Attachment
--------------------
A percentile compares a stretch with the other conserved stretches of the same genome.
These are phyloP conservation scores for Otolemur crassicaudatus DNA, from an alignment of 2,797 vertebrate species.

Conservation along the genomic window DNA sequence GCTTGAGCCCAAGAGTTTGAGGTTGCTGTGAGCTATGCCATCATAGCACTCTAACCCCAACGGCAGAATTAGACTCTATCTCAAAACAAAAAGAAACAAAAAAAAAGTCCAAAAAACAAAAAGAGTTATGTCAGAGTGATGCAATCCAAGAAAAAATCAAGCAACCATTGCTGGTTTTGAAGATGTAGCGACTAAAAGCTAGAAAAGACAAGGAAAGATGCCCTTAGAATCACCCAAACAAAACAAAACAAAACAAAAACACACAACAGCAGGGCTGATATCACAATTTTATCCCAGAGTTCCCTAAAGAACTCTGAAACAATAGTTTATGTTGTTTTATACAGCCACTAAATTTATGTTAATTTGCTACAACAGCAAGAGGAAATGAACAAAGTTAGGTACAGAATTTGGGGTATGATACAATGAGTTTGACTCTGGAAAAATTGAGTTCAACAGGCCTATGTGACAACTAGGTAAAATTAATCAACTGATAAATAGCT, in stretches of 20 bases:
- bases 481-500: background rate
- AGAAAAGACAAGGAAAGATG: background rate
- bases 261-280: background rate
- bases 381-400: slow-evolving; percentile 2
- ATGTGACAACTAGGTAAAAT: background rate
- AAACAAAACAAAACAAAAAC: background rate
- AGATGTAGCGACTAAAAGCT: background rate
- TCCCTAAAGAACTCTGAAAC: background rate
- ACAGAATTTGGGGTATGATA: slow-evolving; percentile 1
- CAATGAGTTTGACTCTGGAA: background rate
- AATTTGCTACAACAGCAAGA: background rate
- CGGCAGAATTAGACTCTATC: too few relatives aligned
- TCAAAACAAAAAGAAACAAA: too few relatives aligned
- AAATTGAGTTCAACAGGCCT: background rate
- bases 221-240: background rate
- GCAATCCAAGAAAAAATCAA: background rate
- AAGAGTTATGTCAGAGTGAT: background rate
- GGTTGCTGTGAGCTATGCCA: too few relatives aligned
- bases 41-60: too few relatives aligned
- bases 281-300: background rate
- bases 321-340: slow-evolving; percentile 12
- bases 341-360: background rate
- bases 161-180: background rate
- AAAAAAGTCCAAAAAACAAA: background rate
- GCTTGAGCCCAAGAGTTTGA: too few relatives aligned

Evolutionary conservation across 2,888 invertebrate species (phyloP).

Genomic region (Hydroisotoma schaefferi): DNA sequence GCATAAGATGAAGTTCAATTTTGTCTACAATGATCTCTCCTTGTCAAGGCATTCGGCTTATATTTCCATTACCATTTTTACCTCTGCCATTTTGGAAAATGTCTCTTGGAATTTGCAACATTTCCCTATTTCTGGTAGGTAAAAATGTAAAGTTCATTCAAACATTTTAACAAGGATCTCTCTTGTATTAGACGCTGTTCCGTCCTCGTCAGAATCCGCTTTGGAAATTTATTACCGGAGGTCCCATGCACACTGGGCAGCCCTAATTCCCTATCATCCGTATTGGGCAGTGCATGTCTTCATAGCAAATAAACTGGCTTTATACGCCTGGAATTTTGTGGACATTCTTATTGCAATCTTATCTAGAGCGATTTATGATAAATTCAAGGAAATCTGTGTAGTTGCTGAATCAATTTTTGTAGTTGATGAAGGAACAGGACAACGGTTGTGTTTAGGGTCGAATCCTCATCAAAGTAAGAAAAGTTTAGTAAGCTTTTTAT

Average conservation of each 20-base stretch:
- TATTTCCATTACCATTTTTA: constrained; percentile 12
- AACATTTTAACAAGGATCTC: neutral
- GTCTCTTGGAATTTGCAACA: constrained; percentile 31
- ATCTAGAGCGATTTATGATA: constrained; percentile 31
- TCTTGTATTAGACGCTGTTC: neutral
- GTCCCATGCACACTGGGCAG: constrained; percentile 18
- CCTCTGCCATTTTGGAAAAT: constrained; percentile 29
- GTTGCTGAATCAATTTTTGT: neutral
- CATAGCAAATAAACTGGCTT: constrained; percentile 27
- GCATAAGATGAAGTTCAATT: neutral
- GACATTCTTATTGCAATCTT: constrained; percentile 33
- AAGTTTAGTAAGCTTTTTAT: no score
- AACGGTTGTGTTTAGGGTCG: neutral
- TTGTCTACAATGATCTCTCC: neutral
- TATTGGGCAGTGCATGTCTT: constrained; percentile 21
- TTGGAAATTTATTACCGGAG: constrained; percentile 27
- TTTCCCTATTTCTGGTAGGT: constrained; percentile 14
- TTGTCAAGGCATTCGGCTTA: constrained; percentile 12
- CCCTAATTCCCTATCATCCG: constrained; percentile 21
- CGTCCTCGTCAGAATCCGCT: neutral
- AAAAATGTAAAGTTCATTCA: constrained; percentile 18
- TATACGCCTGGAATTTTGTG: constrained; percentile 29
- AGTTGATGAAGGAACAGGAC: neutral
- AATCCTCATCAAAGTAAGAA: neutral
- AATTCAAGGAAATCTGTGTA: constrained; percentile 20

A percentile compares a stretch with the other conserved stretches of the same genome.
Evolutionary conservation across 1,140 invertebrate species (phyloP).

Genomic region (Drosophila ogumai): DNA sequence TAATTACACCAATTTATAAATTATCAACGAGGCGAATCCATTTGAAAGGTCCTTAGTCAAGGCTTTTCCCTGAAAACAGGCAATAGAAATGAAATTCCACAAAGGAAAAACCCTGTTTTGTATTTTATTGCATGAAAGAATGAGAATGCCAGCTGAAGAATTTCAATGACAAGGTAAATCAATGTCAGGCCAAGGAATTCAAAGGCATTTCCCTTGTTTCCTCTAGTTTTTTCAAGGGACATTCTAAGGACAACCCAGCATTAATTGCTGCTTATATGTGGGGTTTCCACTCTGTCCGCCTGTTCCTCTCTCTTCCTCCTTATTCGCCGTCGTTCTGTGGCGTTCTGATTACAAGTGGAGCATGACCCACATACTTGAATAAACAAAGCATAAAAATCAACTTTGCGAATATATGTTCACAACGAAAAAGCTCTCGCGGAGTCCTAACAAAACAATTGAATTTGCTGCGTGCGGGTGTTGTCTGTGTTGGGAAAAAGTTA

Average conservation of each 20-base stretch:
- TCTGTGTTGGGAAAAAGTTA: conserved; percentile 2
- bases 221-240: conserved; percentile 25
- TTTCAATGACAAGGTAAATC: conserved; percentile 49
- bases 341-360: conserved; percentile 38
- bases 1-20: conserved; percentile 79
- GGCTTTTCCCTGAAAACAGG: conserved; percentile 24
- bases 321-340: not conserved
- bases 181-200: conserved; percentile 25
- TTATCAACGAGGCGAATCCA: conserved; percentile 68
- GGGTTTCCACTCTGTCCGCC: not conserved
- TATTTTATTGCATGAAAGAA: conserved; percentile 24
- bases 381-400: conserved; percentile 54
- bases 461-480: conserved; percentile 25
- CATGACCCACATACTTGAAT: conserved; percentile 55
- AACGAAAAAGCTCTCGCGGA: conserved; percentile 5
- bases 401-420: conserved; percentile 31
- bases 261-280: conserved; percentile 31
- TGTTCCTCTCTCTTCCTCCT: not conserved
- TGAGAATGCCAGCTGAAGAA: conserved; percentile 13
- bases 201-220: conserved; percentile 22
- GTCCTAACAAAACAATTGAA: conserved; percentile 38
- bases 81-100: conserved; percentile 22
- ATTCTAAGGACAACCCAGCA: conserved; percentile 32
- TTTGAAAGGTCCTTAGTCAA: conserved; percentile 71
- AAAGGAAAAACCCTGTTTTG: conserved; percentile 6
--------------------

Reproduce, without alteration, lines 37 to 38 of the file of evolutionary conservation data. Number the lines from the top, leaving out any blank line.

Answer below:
- GTCCCATGCACACTGGGCAG: constrained; percentile 18
- CCTCTGCCATTTTGGAAAAT: constrained; percentile 29